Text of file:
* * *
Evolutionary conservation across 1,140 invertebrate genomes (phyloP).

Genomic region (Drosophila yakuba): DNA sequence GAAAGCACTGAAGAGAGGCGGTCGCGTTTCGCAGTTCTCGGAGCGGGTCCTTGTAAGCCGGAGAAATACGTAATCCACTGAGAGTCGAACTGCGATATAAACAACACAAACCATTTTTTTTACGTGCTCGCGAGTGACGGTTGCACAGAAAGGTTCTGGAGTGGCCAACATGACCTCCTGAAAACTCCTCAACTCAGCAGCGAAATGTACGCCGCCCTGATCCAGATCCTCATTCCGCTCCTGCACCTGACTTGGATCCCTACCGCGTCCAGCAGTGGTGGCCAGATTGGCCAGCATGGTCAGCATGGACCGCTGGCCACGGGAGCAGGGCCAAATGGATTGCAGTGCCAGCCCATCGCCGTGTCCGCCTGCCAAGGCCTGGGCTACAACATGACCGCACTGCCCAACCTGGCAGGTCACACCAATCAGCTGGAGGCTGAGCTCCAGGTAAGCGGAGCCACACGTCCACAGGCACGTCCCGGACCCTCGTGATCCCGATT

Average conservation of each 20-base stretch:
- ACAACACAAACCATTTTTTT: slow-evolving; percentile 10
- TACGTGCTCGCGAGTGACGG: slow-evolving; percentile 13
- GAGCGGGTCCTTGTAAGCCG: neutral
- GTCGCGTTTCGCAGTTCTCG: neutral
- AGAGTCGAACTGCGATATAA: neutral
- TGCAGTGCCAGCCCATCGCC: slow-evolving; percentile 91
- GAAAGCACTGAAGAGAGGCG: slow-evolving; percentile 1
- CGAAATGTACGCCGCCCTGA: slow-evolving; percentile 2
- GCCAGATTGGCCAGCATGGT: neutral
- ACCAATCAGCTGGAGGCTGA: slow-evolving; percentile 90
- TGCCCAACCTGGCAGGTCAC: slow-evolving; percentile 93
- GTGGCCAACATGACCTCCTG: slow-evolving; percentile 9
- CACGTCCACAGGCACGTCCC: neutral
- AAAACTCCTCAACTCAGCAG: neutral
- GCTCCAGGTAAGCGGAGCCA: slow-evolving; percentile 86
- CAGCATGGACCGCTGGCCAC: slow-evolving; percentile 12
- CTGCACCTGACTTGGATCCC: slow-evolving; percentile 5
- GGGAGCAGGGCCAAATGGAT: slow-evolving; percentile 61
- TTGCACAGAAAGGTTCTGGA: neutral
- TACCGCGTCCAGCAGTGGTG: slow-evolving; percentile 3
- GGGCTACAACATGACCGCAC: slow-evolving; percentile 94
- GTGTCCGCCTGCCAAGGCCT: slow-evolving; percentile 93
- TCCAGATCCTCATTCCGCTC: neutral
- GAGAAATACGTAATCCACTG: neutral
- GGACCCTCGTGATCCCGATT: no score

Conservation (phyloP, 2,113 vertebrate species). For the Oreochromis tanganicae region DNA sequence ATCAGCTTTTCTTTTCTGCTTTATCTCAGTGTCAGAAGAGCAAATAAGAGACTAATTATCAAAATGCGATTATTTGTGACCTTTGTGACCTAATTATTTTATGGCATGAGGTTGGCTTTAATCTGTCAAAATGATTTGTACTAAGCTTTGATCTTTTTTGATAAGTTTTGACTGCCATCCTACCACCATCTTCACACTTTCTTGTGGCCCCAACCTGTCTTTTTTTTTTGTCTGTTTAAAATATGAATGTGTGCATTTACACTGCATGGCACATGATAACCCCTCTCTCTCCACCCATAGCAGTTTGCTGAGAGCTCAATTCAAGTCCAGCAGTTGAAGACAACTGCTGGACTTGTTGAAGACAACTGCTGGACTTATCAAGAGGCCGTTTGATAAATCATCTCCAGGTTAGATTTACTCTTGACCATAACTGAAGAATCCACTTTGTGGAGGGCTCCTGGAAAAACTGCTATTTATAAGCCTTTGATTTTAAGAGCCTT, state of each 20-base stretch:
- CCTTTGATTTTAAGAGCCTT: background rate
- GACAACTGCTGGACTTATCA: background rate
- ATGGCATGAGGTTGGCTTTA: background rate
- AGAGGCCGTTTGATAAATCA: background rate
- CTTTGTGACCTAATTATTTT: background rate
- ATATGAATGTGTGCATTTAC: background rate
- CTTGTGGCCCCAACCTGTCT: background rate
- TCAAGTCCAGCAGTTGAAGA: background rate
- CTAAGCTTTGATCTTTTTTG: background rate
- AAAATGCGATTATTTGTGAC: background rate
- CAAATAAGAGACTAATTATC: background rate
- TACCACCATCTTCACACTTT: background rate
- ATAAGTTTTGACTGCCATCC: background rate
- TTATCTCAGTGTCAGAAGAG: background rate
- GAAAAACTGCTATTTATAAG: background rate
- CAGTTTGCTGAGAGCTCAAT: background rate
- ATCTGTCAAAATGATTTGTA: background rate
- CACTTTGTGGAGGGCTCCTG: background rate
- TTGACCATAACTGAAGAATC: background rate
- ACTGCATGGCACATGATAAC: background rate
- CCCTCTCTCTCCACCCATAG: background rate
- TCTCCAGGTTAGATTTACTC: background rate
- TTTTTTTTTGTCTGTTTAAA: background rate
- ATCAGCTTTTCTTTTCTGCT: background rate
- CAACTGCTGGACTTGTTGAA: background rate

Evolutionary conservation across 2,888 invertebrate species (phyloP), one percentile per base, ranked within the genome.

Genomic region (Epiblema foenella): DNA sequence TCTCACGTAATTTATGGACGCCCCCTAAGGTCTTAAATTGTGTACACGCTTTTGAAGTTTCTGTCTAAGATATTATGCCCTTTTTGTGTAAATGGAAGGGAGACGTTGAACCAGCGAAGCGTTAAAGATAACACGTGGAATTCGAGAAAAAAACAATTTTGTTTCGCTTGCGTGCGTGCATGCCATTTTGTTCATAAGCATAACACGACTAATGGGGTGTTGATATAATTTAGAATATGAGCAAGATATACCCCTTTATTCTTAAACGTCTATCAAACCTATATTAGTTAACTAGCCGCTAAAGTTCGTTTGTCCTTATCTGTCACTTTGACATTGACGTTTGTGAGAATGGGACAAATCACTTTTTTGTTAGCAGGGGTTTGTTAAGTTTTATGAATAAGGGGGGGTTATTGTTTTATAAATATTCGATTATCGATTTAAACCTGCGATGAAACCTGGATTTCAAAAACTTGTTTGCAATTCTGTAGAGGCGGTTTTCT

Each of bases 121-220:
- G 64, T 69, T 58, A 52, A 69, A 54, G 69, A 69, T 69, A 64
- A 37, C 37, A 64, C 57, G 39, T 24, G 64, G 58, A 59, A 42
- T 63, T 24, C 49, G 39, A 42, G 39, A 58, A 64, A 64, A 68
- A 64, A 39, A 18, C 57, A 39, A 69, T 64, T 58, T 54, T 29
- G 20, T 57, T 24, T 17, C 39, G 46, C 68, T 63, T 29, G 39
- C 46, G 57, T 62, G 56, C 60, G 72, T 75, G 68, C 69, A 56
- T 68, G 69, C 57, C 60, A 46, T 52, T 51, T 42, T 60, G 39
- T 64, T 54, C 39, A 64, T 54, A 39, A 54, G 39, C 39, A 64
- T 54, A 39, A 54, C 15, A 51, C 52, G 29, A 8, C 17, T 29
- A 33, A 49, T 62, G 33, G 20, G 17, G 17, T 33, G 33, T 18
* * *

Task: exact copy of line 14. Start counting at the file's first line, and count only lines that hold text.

- TGCCCAACCTGGCAGGTCAC: slow-evolving; percentile 93